Paul O’Connell’s expression says it all. Ireland were seconds away from a first win over New Zealand in the history of games between the two countries, but it was snatched out of their hands.
Amidst no small dollop of carping and moaning about what a pain in the arse it was, we mentioned at the end of the last Ruck Marks article that we’d try and run a similar exercise using Ireland’s November tests as our subjects. We surprised ourselves by actually carrying this through [just like we carried through our tag index … all the way up to ‘D’] with a Boxeresque appetite for dumb labour. Continue reading →
David Harris celebrates with Dave Dennis; Adam Jones is gutted. Losing in the last minute has a taste all of its own, and both Welsh and Irish players reacquainted themselves with it at the weekend.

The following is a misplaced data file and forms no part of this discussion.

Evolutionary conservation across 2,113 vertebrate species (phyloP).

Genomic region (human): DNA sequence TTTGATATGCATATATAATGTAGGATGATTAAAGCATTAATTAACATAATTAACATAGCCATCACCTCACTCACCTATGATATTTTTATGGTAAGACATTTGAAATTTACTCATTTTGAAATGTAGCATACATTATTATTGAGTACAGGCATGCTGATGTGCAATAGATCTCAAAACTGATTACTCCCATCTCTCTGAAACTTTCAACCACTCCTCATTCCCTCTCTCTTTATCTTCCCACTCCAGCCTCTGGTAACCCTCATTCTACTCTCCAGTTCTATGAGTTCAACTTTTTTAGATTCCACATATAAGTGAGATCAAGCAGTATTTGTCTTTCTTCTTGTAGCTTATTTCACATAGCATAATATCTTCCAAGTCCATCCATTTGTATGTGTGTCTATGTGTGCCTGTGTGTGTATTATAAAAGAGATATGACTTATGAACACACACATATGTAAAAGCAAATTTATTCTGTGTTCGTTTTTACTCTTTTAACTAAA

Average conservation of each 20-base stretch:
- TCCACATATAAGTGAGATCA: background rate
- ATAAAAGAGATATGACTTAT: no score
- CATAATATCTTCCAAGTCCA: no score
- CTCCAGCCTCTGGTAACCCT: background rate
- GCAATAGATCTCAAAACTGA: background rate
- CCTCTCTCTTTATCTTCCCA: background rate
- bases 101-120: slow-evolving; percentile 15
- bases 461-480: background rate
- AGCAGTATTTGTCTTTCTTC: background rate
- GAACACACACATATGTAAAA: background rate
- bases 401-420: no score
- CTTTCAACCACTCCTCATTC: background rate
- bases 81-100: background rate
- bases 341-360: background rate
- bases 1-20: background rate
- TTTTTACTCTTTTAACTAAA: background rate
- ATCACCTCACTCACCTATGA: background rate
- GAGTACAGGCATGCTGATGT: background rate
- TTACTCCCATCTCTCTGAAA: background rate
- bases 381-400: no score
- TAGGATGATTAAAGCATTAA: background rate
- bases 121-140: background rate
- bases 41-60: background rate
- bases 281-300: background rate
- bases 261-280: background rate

Of all the northern hemisphere teams touring southern hemisphere countries, Wales were the most confident. A number of factors were stacked in their favour: their players are well rested, due to the Welsh clubs’ lack of success in European competition [even those players based in France like Mike Phillips and James Hook had no involvement in the business end of the Top 14]; they had an almost entirely injury-free squad, with the notable exception of Big Bopper Jamie Roberts; and they were Grand Slam champions. They should have represented the Six Nations teams’ best chance of a series victory against an injury-ravaged Australia. Instead, they haven’t even been able to take the series to a third test. Continue reading →